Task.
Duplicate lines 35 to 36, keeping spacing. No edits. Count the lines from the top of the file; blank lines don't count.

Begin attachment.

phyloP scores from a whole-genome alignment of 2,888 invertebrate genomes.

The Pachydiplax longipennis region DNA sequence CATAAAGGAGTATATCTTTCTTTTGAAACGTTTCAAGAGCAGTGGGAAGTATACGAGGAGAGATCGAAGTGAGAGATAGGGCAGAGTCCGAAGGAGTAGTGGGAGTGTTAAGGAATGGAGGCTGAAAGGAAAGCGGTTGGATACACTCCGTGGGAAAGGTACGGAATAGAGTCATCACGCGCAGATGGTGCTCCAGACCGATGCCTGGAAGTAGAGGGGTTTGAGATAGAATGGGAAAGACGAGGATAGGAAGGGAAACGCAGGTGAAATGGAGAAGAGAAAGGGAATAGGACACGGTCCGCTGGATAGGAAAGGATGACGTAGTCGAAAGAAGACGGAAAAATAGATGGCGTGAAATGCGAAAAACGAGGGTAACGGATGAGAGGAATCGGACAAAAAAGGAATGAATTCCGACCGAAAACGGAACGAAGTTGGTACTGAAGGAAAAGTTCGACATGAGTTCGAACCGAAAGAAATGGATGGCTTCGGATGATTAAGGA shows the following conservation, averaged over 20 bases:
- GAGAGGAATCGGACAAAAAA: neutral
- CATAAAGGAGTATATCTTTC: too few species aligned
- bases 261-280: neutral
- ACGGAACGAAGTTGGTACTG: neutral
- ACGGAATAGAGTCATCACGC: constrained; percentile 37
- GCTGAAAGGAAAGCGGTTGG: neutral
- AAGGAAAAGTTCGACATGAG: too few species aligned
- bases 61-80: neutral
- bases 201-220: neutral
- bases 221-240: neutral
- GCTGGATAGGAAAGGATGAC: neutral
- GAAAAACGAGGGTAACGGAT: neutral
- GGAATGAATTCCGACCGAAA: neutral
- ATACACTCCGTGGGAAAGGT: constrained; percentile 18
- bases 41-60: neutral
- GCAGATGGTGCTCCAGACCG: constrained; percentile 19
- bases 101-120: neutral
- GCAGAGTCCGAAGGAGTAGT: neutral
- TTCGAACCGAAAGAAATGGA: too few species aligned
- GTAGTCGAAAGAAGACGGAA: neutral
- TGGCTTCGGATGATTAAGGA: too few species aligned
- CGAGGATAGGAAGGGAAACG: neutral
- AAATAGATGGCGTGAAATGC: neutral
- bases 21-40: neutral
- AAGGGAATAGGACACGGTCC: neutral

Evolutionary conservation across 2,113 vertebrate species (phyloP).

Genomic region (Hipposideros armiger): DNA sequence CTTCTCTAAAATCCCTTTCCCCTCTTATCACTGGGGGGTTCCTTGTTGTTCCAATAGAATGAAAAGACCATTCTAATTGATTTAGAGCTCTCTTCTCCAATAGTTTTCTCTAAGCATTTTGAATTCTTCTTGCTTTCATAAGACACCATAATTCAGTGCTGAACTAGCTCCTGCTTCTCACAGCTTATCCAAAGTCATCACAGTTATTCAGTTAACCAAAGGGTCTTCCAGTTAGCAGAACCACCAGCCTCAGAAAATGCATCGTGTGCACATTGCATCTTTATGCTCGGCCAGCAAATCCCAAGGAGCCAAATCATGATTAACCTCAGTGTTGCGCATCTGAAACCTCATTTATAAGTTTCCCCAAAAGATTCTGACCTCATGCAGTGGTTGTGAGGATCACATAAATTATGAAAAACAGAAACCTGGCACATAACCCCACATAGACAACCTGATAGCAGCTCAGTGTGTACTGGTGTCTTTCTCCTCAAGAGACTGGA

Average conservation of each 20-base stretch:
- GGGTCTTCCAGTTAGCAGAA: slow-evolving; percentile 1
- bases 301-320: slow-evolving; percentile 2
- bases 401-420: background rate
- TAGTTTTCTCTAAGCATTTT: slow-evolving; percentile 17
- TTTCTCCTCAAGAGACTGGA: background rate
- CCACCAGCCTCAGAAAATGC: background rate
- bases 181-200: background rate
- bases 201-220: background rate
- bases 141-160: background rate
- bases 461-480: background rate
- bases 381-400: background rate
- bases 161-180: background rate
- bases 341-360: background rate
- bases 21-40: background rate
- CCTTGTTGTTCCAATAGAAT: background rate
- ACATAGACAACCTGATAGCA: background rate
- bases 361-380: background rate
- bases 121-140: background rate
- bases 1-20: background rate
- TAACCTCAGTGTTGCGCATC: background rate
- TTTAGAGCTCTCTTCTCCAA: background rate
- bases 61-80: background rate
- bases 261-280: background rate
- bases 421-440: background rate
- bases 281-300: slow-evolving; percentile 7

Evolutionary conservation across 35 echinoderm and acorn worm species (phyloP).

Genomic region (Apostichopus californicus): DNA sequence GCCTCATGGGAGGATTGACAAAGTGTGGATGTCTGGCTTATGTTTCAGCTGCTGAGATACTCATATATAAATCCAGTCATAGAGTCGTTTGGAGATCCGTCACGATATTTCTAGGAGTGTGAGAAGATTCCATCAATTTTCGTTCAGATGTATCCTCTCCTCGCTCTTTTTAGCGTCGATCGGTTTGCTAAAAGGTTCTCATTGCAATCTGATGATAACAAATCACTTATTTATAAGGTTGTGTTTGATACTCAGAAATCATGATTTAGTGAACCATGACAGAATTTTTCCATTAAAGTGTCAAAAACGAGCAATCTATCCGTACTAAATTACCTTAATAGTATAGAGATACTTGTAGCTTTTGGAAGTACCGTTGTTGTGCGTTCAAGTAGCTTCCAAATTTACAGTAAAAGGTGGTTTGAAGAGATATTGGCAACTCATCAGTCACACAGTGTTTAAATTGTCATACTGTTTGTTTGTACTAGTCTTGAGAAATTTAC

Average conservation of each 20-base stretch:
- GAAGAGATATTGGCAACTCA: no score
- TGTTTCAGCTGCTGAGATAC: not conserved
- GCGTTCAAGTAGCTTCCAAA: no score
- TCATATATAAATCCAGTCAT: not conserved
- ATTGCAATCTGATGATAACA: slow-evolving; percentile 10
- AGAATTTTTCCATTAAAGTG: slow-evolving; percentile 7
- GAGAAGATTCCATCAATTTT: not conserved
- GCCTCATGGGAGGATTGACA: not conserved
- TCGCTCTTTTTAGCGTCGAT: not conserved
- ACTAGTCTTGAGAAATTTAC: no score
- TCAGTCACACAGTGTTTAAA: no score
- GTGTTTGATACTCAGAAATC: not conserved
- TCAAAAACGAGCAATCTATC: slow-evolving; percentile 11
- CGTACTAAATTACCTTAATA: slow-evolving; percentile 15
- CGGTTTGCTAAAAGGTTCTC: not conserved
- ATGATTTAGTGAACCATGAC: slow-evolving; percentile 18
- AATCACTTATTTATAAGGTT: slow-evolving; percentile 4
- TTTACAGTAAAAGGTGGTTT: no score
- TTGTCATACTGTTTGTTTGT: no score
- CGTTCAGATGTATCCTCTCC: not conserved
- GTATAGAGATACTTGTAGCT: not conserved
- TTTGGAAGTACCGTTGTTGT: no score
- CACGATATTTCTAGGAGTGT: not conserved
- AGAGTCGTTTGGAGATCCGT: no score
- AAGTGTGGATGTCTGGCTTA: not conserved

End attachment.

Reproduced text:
- TTTCTCCTCAAGAGACTGGA: background rate
- CCACCAGCCTCAGAAAATGC: background rate